Paul Reid interview: Death of health staff is HSE boss's low point of Covid-19

The death of HSE staff has been the lowest point in the Covid-19 crisis for health service chief Paul Reid, but he admits the one positive to emerge from the pandemic has been a greater public appreciation of the HSE brand.
Paul Reid interview: Death of health staff is HSE boss's low point of Covid-19
Paul Reid, CEO of the Health Services Executive. Picture: Moya Nolan

The death of HSE staff has been the lowest point in the Covid-19 crisis for health service chief Paul Reid, but he admits the one positive to emerge from the pandemic has been a greater public appreciation of the HSE brand.

In a deeply personal interview in today’s

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“At the end of the day it’s about family, it’s about how you live your life,” he said.

Mr Reid said his working-class background in Finglas, Dublin, where his mother did most of the rearing of her six children, has kept him grounded.

With six children in the family — three boys and three girls — it was really about getting out to work, he said.

“My Dad may not have been around for all of it. So my Mam did raise most of us for a long time on her own. But thankfully, we did all, kind of, reconcile at a later stage and my Dad made a lot up by looking after his grandchildren. He died at age 66 many, many years ago now.

Despite leaving school without a Leaving Certificate, hard work won him key roles in Eircom, Trócaire, the Department of Public Enterprise and Reform, and Fingal County Council before he took over at the helm of the HSE.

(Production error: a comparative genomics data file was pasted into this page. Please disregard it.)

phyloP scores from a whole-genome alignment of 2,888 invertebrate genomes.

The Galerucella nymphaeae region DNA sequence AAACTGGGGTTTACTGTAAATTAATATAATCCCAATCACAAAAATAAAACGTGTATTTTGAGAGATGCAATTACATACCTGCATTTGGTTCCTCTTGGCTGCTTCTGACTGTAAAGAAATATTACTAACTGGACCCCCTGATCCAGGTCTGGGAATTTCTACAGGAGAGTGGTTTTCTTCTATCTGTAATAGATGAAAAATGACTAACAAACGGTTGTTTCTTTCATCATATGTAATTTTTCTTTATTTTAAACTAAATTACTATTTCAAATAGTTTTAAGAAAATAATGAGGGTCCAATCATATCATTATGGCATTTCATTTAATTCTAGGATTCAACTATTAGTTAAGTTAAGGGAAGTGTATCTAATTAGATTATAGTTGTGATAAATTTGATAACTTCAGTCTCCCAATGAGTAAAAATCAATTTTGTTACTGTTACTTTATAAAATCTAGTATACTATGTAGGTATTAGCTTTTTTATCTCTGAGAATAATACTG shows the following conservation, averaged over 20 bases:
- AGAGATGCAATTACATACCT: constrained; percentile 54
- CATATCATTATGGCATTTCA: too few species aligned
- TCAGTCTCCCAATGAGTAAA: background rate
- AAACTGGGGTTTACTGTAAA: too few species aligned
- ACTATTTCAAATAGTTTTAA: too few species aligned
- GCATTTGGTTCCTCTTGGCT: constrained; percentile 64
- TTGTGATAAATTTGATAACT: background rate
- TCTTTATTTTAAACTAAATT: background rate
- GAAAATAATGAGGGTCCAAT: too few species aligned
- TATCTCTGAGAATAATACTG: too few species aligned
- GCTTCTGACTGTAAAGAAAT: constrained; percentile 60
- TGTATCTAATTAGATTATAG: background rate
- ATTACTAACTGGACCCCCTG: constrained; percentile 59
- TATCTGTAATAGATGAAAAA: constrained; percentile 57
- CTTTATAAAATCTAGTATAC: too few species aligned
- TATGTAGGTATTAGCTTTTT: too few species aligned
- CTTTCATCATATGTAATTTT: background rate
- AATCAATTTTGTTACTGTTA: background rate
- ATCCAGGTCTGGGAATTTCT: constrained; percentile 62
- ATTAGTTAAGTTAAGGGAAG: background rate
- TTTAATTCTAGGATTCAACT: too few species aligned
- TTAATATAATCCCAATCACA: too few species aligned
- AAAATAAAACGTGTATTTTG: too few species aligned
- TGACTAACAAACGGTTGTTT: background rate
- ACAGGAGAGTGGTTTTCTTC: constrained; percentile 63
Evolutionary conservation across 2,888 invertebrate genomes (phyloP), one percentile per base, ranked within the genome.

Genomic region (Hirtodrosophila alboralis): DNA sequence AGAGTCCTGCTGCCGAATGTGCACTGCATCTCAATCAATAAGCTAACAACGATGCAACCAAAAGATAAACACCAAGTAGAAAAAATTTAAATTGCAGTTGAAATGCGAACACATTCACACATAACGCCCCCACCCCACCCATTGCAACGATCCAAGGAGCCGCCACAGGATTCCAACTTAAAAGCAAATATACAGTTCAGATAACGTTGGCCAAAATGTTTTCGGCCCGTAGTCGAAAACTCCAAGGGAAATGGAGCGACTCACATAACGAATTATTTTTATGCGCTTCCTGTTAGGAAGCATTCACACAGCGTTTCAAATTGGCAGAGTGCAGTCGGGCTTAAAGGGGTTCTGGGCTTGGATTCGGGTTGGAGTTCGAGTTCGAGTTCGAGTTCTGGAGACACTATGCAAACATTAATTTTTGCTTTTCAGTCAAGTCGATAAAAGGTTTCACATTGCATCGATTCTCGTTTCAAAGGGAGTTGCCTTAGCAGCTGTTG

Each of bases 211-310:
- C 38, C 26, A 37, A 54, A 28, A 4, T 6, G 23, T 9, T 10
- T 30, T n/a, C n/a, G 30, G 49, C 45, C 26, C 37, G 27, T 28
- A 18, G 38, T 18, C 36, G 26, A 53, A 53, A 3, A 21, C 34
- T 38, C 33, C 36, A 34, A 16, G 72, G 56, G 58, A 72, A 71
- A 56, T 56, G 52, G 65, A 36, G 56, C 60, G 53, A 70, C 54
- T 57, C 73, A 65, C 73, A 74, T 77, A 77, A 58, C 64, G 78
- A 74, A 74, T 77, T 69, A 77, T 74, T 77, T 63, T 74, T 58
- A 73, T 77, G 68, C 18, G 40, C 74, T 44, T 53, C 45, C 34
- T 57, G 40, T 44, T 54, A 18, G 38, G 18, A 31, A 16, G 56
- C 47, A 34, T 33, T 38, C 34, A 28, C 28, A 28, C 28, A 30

“Crisis seems to follow me wherever I go ... but everything is relative to the situation you are in at the time. I think it’s about how you manage the pressure rather than how it’s publicly perceived.”

A key goal when he took up his HSE role in May 2019 was to re-build public confidence in the health service.

“And the way to do that is not to just talk about it but to obviously improve people’s experiences.”

Mr Reid agrees that the pandemic has, unexpectedly, made that goal more attainable, as people are hugely appreciative of the work being done by frontline workers.

“It’s obviously fragile, but I definitely think it has [improved attitudes].”

They had tracked some recent empathy surveys and had seen the HSE brand “come up as number one in terms of brands that people connect with during this crisis”, he said.

Mr Reid says he welcomes the easing of restrictions and that while he respects the views of experts in public health such as chief medical officer Dr Tony Holohan, “I think we in the HSE would have a wider lens beyond just public health matters”.

He says they have done well to win “the people’s hearts and minds” in terms of compliance, but that “we can’t keep locking down society if all the indicators are going well for us”.

“It would be high risk. You would lose the public. They’ll just get two steps ahead of us.”

In terms of losing healthcare staff — both HSE staff and contract workers — Mr Reid said: “I found that really emotional, really tough ... particularly talking to next-of-kin of HSE staff.”

Mr Reid says he could not see himself staying on in the HSE beyond his five-year contract.

“My contract is for five years and I like it like that because I’m not [personally] constrained.

“I want to keep the pace, I want to achieve a lot in that timeframe. thinking you’re there for 10 years, you can lose personal momentum.”

Mr Reid also talks about the fantastic support his wife Margaret, who worked for the Dublin Airport Authority (Aer Rianta), has been to him throughout his career despite health issues of her own.

She suffered a heart attack at aged 33 and another aged 43. Heart disease is in her family.

Fortunately, she has been in great health “for many years” since having stents fitted.

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